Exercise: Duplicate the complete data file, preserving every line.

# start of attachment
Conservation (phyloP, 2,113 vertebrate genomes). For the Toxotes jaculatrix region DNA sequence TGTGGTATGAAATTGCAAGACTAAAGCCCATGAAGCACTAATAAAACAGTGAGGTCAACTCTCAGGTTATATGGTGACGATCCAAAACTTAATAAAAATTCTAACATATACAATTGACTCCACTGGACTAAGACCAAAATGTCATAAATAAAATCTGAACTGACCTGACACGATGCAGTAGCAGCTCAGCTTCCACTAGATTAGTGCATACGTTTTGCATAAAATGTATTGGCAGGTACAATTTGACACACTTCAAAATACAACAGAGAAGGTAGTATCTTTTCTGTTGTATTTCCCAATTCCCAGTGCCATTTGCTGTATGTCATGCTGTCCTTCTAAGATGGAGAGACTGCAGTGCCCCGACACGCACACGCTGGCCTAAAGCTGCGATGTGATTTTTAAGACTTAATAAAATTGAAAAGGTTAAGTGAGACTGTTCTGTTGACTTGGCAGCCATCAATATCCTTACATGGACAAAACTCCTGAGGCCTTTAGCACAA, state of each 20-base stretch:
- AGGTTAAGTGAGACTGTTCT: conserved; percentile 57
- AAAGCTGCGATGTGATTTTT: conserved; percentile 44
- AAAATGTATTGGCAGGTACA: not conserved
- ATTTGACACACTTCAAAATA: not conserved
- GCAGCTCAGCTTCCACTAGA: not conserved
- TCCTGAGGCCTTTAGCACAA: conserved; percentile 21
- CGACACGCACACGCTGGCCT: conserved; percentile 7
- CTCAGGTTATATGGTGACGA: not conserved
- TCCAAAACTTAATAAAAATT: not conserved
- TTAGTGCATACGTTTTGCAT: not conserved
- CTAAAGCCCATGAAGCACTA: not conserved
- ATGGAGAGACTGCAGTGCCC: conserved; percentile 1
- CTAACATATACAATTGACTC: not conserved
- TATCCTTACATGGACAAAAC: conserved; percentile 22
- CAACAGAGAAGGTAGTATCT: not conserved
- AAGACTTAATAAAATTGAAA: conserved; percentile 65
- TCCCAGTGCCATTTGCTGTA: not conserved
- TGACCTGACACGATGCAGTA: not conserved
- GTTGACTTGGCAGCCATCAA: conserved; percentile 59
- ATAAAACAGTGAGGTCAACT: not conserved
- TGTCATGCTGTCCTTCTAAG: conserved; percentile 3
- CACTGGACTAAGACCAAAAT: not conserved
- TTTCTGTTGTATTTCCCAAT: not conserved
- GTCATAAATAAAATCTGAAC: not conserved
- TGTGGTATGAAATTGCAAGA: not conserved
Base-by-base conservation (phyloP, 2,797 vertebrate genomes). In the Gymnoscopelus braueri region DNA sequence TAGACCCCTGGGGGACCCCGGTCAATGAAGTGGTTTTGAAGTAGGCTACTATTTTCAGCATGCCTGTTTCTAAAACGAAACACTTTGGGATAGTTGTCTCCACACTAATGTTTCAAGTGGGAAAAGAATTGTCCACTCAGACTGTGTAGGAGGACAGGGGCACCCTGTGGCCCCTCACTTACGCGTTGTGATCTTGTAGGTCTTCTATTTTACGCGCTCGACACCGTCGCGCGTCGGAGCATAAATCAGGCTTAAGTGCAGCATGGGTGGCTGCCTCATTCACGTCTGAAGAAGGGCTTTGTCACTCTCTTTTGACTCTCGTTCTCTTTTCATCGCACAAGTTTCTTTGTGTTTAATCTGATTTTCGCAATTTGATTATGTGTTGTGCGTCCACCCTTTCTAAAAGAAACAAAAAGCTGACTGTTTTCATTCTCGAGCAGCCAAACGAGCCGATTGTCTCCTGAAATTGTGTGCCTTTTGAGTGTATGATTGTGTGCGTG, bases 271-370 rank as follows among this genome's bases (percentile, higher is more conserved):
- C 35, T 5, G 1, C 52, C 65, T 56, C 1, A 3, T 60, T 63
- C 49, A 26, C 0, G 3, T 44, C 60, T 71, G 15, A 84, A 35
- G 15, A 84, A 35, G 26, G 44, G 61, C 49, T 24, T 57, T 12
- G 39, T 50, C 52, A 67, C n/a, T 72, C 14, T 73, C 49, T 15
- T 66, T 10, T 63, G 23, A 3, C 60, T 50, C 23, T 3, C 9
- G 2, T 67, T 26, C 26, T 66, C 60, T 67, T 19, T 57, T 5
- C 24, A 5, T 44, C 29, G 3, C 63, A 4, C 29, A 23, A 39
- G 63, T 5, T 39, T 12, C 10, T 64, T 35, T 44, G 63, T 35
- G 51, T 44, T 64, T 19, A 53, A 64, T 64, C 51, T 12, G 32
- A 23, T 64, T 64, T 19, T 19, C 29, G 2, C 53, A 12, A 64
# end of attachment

Conservation (phyloP, 2,113 vertebrate genomes). For the Toxotes jaculatrix region DNA sequence TGTGGTATGAAATTGCAAGACTAAAGCCCATGAAGCACTAATAAAACAGTGAGGTCAACTCTCAGGTTATATGGTGACGATCCAAAACTTAATAAAAATTCTAACATATACAATTGACTCCACTGGACTAAGACCAAAATGTCATAAATAAAATCTGAACTGACCTGACACGATGCAGTAGCAGCTCAGCTTCCACTAGATTAGTGCATACGTTTTGCATAAAATGTATTGGCAGGTACAATTTGACACACTTCAAAATACAACAGAGAAGGTAGTATCTTTTCTGTTGTATTTCCCAATTCCCAGTGCCATTTGCTGTATGTCATGCTGTCCTTCTAAGATGGAGAGACTGCAGTGCCCCGACACGCACACGCTGGCCTAAAGCTGCGATGTGATTTTTAAGACTTAATAAAATTGAAAAGGTTAAGTGAGACTGTTCTGTTGACTTGGCAGCCATCAATATCCTTACATGGACAAAACTCCTGAGGCCTTTAGCACAA, state of each 20-base stretch:
- AGGTTAAGTGAGACTGTTCT: conserved; percentile 57
- AAAGCTGCGATGTGATTTTT: conserved; percentile 44
- AAAATGTATTGGCAGGTACA: not conserved
- ATTTGACACACTTCAAAATA: not conserved
- GCAGCTCAGCTTCCACTAGA: not conserved
- TCCTGAGGCCTTTAGCACAA: conserved; percentile 21
- CGACACGCACACGCTGGCCT: conserved; percentile 7
- CTCAGGTTATATGGTGACGA: not conserved
- TCCAAAACTTAATAAAAATT: not conserved
- TTAGTGCATACGTTTTGCAT: not conserved
- CTAAAGCCCATGAAGCACTA: not conserved
- ATGGAGAGACTGCAGTGCCC: conserved; percentile 1
- CTAACATATACAATTGACTC: not conserved
- TATCCTTACATGGACAAAAC: conserved; percentile 22
- CAACAGAGAAGGTAGTATCT: not conserved
- AAGACTTAATAAAATTGAAA: conserved; percentile 65
- TCCCAGTGCCATTTGCTGTA: not conserved
- TGACCTGACACGATGCAGTA: not conserved
- GTTGACTTGGCAGCCATCAA: conserved; percentile 59
- ATAAAACAGTGAGGTCAACT: not conserved
- TGTCATGCTGTCCTTCTAAG: conserved; percentile 3
- CACTGGACTAAGACCAAAAT: not conserved
- TTTCTGTTGTATTTCCCAAT: not conserved
- GTCATAAATAAAATCTGAAC: not conserved
- TGTGGTATGAAATTGCAAGA: not conserved
Base-by-base conservation (phyloP, 2,797 vertebrate genomes). In the Gymnoscopelus braueri region DNA sequence TAGACCCCTGGGGGACCCCGGTCAATGAAGTGGTTTTGAAGTAGGCTACTATTTTCAGCATGCCTGTTTCTAAAACGAAACACTTTGGGATAGTTGTCTCCACACTAATGTTTCAAGTGGGAAAAGAATTGTCCACTCAGACTGTGTAGGAGGACAGGGGCACCCTGTGGCCCCTCACTTACGCGTTGTGATCTTGTAGGTCTTCTATTTTACGCGCTCGACACCGTCGCGCGTCGGAGCATAAATCAGGCTTAAGTGCAGCATGGGTGGCTGCCTCATTCACGTCTGAAGAAGGGCTTTGTCACTCTCTTTTGACTCTCGTTCTCTTTTCATCGCACAAGTTTCTTTGTGTTTAATCTGATTTTCGCAATTTGATTATGTGTTGTGCGTCCACCCTTTCTAAAAGAAACAAAAAGCTGACTGTTTTCATTCTCGAGCAGCCAAACGAGCCGATTGTCTCCTGAAATTGTGTGCCTTTTGAGTGTATGATTGTGTGCGTG, bases 271-370 rank as follows among this genome's bases (percentile, higher is more conserved):
- C 35, T 5, G 1, C 52, C 65, T 56, C 1, A 3, T 60, T 63
- C 49, A 26, C 0, G 3, T 44, C 60, T 71, G 15, A 84, A 35
- G 15, A 84, A 35, G 26, G 44, G 61, C 49, T 24, T 57, T 12
- G 39, T 50, C 52, A 67, C n/a, T 72, C 14, T 73, C 49, T 15
- T 66, T 10, T 63, G 23, A 3, C 60, T 50, C 23, T 3, C 9
- G 2, T 67, T 26, C 26, T 66, C 60, T 67, T 19, T 57, T 5
- C 24, A 5, T 44, C 29, G 3, C 63, A 4, C 29, A 23, A 39
- G 63, T 5, T 39, T 12, C 10, T 64, T 35, T 44, G 63, T 35
- G 51, T 44, T 64, T 19, A 53, A 64, T 64, C 51, T 12, G 32
- A 23, T 64, T 64, T 19, T 19, C 29, G 2, C 53, A 12, A 64